Disturbed Delta Airlines, a ‘three-star’ airline with top leadership, is having some trouble lately making positive connections with all of its customers.
According to their own website- they are best for customer experience:
“The quality of Delta’s in-flight and airport experience, expanding network of destinations and reputation for reliability lifted it to the number one ranking on Conde Nast Traveler’s 2022 Readers Choice Awards for Best Airlines in the U.S.”
Yet customers do not agree with the company PR agents:
.@Delta airlines is the worst.
Phones are not answered, even after 90 minute waits.
Messages via Twitter lead to instructions to use a "secure messaging" system (text message!).
There you learn, "The estimated wait time to message w/our specialists is 80 minutes."
— Evan Handler (@EvanHandler) December 26, 2022
But what Delta is most concerned with is that no one says anything mean about a Democrat official of the Biden administration:
“A Delta Airlines pilot may be in hot water after blaming Secretary of Transportation Pete Buttigieg for the dismal state of American air travel during an announcement on the plane’s intercom,” The Western Journal reported, adding:
At least one passenger made the decision to become a political tattletale over the public service announcement, which took place Monday in Atlanta, according to Newsweek.
In a since-deleted tweet, a Twitter user with the account “Stewart Lewis” notified Delta that a pilot had blamed Buttigieg for a ground stop.
“@Delta it is not OK for the pilot of flight 2274 ATL-RSW to blame a florida ground stop on @PeteButtigieg. Completely unacceptable political dig just made twice at gate over loud speaker,” the tweet stated.
Deleted, but not forgotten https://t.co/K7BCKMttXb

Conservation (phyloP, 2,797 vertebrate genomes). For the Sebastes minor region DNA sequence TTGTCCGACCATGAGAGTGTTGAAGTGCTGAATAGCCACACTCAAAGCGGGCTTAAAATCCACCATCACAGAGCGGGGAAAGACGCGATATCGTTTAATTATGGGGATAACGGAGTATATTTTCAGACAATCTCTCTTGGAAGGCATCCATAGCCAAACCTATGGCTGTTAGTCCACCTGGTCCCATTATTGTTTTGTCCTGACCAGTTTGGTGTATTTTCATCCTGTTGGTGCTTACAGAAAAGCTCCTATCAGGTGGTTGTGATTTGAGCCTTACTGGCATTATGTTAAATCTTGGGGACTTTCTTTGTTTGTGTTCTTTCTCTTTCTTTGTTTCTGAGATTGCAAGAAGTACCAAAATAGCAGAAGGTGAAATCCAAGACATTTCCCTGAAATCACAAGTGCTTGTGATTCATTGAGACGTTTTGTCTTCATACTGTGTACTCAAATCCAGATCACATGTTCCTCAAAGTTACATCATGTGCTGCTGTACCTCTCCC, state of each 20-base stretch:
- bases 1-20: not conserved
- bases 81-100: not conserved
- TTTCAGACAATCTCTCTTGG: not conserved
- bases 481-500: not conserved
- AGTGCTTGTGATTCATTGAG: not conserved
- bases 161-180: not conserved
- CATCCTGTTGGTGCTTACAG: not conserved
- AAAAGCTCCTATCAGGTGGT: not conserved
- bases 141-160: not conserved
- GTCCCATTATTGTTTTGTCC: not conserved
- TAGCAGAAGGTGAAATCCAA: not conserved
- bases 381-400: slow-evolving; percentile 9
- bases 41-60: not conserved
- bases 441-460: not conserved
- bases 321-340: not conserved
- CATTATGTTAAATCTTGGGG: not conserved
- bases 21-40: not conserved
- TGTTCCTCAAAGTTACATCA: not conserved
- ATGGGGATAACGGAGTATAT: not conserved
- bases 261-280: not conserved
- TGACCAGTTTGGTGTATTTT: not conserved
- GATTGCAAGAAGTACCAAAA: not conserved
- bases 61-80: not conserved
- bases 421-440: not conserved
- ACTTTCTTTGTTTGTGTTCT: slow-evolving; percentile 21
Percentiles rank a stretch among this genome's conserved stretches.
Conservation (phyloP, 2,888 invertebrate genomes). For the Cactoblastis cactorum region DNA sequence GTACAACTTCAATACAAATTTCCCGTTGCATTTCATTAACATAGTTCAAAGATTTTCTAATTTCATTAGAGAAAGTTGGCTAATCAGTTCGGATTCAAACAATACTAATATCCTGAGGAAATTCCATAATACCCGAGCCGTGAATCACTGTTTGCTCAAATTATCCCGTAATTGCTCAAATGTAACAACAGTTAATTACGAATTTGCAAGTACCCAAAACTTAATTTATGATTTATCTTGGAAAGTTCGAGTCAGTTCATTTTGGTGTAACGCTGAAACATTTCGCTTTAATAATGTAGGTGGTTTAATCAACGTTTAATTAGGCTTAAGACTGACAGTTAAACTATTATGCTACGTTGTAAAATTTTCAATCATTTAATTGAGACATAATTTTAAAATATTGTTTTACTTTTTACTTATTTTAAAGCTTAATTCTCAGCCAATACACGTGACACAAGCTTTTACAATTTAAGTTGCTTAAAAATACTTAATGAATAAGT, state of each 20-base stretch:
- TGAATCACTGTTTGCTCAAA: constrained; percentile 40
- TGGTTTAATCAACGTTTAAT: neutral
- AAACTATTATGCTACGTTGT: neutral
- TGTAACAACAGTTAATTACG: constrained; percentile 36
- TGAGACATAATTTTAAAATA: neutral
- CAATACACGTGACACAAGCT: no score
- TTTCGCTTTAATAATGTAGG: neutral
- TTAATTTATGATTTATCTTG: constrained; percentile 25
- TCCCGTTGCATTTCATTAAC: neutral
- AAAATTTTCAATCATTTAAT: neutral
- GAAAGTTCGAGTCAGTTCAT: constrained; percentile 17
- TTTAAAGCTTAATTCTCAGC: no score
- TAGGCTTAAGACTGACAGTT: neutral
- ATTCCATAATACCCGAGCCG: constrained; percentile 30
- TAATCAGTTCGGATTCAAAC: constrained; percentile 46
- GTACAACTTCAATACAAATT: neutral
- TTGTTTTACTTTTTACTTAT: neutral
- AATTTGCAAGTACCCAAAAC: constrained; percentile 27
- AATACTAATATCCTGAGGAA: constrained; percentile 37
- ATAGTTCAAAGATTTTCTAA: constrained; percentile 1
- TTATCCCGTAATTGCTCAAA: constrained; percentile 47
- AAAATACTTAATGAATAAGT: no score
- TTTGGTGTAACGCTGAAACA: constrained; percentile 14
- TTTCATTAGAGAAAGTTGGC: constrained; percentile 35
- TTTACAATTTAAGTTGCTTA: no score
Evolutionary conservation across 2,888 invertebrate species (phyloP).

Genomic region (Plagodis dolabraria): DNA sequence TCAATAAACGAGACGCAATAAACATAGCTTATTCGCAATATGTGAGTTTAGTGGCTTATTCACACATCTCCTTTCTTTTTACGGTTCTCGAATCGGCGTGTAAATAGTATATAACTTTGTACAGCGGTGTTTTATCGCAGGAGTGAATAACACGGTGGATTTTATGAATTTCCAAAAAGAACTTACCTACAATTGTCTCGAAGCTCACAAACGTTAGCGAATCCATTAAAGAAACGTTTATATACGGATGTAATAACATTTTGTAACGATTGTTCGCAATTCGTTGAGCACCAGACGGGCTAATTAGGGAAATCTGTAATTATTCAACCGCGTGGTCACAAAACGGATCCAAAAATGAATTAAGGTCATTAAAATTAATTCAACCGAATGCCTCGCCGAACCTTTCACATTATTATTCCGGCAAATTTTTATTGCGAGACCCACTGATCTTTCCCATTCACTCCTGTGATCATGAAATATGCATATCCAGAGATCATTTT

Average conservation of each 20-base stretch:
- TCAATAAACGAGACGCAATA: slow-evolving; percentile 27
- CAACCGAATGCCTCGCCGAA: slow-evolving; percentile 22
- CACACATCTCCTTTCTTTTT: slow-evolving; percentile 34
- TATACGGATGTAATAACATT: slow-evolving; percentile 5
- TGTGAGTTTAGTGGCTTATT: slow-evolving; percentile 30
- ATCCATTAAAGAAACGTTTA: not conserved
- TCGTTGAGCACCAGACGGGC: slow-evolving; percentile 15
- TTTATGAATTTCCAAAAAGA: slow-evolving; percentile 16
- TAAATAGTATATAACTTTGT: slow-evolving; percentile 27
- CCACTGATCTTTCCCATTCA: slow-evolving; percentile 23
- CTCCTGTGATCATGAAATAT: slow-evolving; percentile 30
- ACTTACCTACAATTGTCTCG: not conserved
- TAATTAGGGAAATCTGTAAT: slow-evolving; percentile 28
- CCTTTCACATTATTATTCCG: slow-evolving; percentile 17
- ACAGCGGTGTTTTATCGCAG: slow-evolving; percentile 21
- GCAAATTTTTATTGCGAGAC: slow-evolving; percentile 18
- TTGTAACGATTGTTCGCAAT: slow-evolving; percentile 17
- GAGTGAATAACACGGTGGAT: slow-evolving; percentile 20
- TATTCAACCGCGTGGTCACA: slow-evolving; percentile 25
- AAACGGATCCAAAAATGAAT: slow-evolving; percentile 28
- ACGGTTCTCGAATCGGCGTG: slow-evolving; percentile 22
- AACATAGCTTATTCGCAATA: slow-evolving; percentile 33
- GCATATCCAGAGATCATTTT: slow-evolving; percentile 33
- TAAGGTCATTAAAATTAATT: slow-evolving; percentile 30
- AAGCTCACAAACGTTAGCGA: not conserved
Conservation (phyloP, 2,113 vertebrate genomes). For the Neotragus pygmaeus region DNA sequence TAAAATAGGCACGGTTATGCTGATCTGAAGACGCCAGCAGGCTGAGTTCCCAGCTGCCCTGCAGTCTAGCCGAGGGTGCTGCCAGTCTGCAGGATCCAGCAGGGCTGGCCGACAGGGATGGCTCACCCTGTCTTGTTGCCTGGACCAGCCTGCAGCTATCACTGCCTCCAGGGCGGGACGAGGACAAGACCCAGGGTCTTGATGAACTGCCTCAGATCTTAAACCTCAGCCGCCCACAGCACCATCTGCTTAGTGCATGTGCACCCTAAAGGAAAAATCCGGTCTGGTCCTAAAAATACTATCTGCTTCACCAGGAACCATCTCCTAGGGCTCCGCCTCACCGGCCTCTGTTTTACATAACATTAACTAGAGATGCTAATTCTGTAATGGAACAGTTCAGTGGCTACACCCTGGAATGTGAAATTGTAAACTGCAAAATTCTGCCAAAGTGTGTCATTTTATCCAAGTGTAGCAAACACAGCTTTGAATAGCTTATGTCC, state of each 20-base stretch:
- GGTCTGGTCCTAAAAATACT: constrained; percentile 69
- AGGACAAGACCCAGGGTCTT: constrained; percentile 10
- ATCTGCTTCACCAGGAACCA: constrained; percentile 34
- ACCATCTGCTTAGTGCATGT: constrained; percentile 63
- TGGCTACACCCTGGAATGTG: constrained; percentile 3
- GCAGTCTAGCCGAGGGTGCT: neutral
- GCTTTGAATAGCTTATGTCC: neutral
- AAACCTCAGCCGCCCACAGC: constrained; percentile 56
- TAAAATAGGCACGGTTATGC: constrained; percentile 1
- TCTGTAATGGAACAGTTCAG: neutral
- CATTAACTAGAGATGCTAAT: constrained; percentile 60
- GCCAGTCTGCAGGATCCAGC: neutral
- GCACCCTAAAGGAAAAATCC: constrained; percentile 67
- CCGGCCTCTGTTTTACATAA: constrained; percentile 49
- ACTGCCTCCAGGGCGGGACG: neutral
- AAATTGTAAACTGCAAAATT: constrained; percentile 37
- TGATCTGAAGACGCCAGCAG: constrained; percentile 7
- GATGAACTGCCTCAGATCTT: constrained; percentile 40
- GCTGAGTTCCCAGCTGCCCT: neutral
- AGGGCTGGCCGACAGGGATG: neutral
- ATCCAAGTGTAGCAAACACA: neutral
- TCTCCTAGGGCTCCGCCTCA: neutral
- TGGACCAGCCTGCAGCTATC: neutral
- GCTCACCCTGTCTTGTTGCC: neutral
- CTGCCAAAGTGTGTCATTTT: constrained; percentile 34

— Amygator 🐊 *not an actual alligator (@AmyA1A) January 2, 2023
WJ went on:
“ATL” is the airport code for Hartsfield-Jackson Atlanta International Airport. “RSW” is the airport code for the Southwest Florida International Airport near Fort Myers.
It wasn’t clear exactly what was supposed to have been said over the intercom, but the Twitter post still caused some turbulence.
The tweet was picked up by Christina Pushaw, a communications aide to Florida Gov. Ron DeSantis, with the comment, “Give this pilot a raise!”
Conclusion: it IS okay to criticize federal officials. pic.twitter.com/WHT4yTJMeL
— Christina Pushaw 🐊 🇺🇸 (@ChristinaPushaw) January 2, 2023
In another tweet, she responded to a Twitter user who wrote “Spoiler alert….it is OK.”
“Yeah… this isn’t China, Americans are allowed to criticize our government officials.”
Delta Airlines told Newsweek that it’s actively investigating the customer’s complaint.
“Delta will look into this allegation,” an airline representative said in a statement.
There’s reason to believe that the reported criticism of Buttigieg may be timely and accurate.
Here is what happened and Buttigieg’s name came up:
The Federal Aviation Administration on Monday issued a nationwide ground stop to any aircraft destined for Florida, according to Airlive.
The delay on Florida-bound flights stemmed from problems with En Route Automation Modernization, a radar-tracking system used by the FAA.